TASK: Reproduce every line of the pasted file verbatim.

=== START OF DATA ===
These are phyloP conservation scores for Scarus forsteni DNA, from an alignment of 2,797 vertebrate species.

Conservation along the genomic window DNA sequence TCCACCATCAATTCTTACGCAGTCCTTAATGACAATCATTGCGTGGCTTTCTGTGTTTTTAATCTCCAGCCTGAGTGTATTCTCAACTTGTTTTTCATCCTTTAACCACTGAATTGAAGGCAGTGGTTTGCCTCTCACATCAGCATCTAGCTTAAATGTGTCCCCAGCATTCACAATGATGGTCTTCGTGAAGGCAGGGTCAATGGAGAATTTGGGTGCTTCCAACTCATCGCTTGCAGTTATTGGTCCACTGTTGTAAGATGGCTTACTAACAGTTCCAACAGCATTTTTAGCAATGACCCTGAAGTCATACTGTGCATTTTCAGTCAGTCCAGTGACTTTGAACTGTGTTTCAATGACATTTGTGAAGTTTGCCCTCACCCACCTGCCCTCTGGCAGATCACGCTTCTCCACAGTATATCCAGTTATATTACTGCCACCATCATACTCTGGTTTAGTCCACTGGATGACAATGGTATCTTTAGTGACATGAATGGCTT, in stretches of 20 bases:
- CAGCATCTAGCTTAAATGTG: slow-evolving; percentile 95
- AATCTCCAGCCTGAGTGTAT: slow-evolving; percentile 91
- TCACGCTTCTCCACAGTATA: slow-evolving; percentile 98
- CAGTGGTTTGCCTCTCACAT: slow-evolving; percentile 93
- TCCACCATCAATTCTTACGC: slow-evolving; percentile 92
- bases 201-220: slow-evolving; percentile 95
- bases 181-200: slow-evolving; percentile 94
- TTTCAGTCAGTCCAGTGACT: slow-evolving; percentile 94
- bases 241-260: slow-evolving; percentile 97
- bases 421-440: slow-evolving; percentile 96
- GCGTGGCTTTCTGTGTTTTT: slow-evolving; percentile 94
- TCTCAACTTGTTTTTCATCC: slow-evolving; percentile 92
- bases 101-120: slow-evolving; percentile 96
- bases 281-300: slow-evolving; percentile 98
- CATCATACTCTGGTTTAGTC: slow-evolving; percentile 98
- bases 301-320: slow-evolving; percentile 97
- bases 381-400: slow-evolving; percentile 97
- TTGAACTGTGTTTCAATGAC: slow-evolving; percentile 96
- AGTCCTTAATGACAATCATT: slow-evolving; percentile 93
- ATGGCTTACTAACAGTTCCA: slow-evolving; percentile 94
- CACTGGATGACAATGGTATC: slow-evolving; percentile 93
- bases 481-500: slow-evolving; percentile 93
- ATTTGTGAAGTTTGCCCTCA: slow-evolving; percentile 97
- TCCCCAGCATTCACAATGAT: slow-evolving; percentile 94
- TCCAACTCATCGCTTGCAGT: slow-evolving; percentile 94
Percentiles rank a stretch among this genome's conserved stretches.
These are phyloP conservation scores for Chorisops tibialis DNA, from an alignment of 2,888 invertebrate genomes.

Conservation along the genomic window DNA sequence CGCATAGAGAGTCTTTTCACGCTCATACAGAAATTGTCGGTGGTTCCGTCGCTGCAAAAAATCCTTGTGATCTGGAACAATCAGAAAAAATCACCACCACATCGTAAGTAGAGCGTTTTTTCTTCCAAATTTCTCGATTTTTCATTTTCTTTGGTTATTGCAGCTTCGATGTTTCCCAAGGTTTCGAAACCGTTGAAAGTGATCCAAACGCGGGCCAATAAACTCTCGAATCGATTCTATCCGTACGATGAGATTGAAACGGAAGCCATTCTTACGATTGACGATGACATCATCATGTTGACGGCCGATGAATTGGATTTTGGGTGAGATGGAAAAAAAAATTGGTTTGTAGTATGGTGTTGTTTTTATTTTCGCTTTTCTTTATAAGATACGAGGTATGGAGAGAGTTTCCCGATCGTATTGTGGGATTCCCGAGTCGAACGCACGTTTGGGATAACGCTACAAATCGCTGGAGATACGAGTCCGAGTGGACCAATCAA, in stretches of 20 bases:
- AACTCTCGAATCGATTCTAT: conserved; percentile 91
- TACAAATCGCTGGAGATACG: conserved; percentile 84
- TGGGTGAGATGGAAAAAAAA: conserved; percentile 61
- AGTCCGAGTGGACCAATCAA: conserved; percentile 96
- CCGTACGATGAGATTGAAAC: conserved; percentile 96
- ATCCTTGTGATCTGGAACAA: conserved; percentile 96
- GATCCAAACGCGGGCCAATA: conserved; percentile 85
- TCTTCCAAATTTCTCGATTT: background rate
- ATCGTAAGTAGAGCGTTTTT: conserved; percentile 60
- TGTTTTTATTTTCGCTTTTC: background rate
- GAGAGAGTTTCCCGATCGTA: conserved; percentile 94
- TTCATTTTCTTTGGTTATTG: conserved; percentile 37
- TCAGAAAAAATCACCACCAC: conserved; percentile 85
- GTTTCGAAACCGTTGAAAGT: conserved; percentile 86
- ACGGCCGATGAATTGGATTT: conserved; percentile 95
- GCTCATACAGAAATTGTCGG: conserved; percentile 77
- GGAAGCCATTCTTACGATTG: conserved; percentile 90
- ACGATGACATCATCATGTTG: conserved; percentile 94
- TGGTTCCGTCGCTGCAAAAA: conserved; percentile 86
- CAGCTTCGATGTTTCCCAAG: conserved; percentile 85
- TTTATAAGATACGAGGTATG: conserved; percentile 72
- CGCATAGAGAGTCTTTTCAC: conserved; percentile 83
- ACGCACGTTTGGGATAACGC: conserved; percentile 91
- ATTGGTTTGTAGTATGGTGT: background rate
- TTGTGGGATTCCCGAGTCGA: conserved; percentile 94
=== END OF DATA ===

These are phyloP conservation scores for Scarus forsteni DNA, from an alignment of 2,797 vertebrate species.

Conservation along the genomic window DNA sequence TCCACCATCAATTCTTACGCAGTCCTTAATGACAATCATTGCGTGGCTTTCTGTGTTTTTAATCTCCAGCCTGAGTGTATTCTCAACTTGTTTTTCATCCTTTAACCACTGAATTGAAGGCAGTGGTTTGCCTCTCACATCAGCATCTAGCTTAAATGTGTCCCCAGCATTCACAATGATGGTCTTCGTGAAGGCAGGGTCAATGGAGAATTTGGGTGCTTCCAACTCATCGCTTGCAGTTATTGGTCCACTGTTGTAAGATGGCTTACTAACAGTTCCAACAGCATTTTTAGCAATGACCCTGAAGTCATACTGTGCATTTTCAGTCAGTCCAGTGACTTTGAACTGTGTTTCAATGACATTTGTGAAGTTTGCCCTCACCCACCTGCCCTCTGGCAGATCACGCTTCTCCACAGTATATCCAGTTATATTACTGCCACCATCATACTCTGGTTTAGTCCACTGGATGACAATGGTATCTTTAGTGACATGAATGGCTT, in stretches of 20 bases:
- CAGCATCTAGCTTAAATGTG: slow-evolving; percentile 95
- AATCTCCAGCCTGAGTGTAT: slow-evolving; percentile 91
- TCACGCTTCTCCACAGTATA: slow-evolving; percentile 98
- CAGTGGTTTGCCTCTCACAT: slow-evolving; percentile 93
- TCCACCATCAATTCTTACGC: slow-evolving; percentile 92
- bases 201-220: slow-evolving; percentile 95
- bases 181-200: slow-evolving; percentile 94
- TTTCAGTCAGTCCAGTGACT: slow-evolving; percentile 94
- bases 241-260: slow-evolving; percentile 97
- bases 421-440: slow-evolving; percentile 96
- GCGTGGCTTTCTGTGTTTTT: slow-evolving; percentile 94
- TCTCAACTTGTTTTTCATCC: slow-evolving; percentile 92
- bases 101-120: slow-evolving; percentile 96
- bases 281-300: slow-evolving; percentile 98
- CATCATACTCTGGTTTAGTC: slow-evolving; percentile 98
- bases 301-320: slow-evolving; percentile 97
- bases 381-400: slow-evolving; percentile 97
- TTGAACTGTGTTTCAATGAC: slow-evolving; percentile 96
- AGTCCTTAATGACAATCATT: slow-evolving; percentile 93
- ATGGCTTACTAACAGTTCCA: slow-evolving; percentile 94
- CACTGGATGACAATGGTATC: slow-evolving; percentile 93
- bases 481-500: slow-evolving; percentile 93
- ATTTGTGAAGTTTGCCCTCA: slow-evolving; percentile 97
- TCCCCAGCATTCACAATGAT: slow-evolving; percentile 94
- TCCAACTCATCGCTTGCAGT: slow-evolving; percentile 94
Percentiles rank a stretch among this genome's conserved stretches.
These are phyloP conservation scores for Chorisops tibialis DNA, from an alignment of 2,888 invertebrate genomes.

Conservation along the genomic window DNA sequence CGCATAGAGAGTCTTTTCACGCTCATACAGAAATTGTCGGTGGTTCCGTCGCTGCAAAAAATCCTTGTGATCTGGAACAATCAGAAAAAATCACCACCACATCGTAAGTAGAGCGTTTTTTCTTCCAAATTTCTCGATTTTTCATTTTCTTTGGTTATTGCAGCTTCGATGTTTCCCAAGGTTTCGAAACCGTTGAAAGTGATCCAAACGCGGGCCAATAAACTCTCGAATCGATTCTATCCGTACGATGAGATTGAAACGGAAGCCATTCTTACGATTGACGATGACATCATCATGTTGACGGCCGATGAATTGGATTTTGGGTGAGATGGAAAAAAAAATTGGTTTGTAGTATGGTGTTGTTTTTATTTTCGCTTTTCTTTATAAGATACGAGGTATGGAGAGAGTTTCCCGATCGTATTGTGGGATTCCCGAGTCGAACGCACGTTTGGGATAACGCTACAAATCGCTGGAGATACGAGTCCGAGTGGACCAATCAA, in stretches of 20 bases:
- AACTCTCGAATCGATTCTAT: conserved; percentile 91
- TACAAATCGCTGGAGATACG: conserved; percentile 84
- TGGGTGAGATGGAAAAAAAA: conserved; percentile 61
- AGTCCGAGTGGACCAATCAA: conserved; percentile 96
- CCGTACGATGAGATTGAAAC: conserved; percentile 96
- ATCCTTGTGATCTGGAACAA: conserved; percentile 96
- GATCCAAACGCGGGCCAATA: conserved; percentile 85
- TCTTCCAAATTTCTCGATTT: background rate
- ATCGTAAGTAGAGCGTTTTT: conserved; percentile 60
- TGTTTTTATTTTCGCTTTTC: background rate
- GAGAGAGTTTCCCGATCGTA: conserved; percentile 94
- TTCATTTTCTTTGGTTATTG: conserved; percentile 37
- TCAGAAAAAATCACCACCAC: conserved; percentile 85
- GTTTCGAAACCGTTGAAAGT: conserved; percentile 86
- ACGGCCGATGAATTGGATTT: conserved; percentile 95
- GCTCATACAGAAATTGTCGG: conserved; percentile 77
- GGAAGCCATTCTTACGATTG: conserved; percentile 90
- ACGATGACATCATCATGTTG: conserved; percentile 94
- TGGTTCCGTCGCTGCAAAAA: conserved; percentile 86
- CAGCTTCGATGTTTCCCAAG: conserved; percentile 85
- TTTATAAGATACGAGGTATG: conserved; percentile 72
- CGCATAGAGAGTCTTTTCAC: conserved; percentile 83
- ACGCACGTTTGGGATAACGC: conserved; percentile 91
- ATTGGTTTGTAGTATGGTGT: background rate
- TTGTGGGATTCCCGAGTCGA: conserved; percentile 94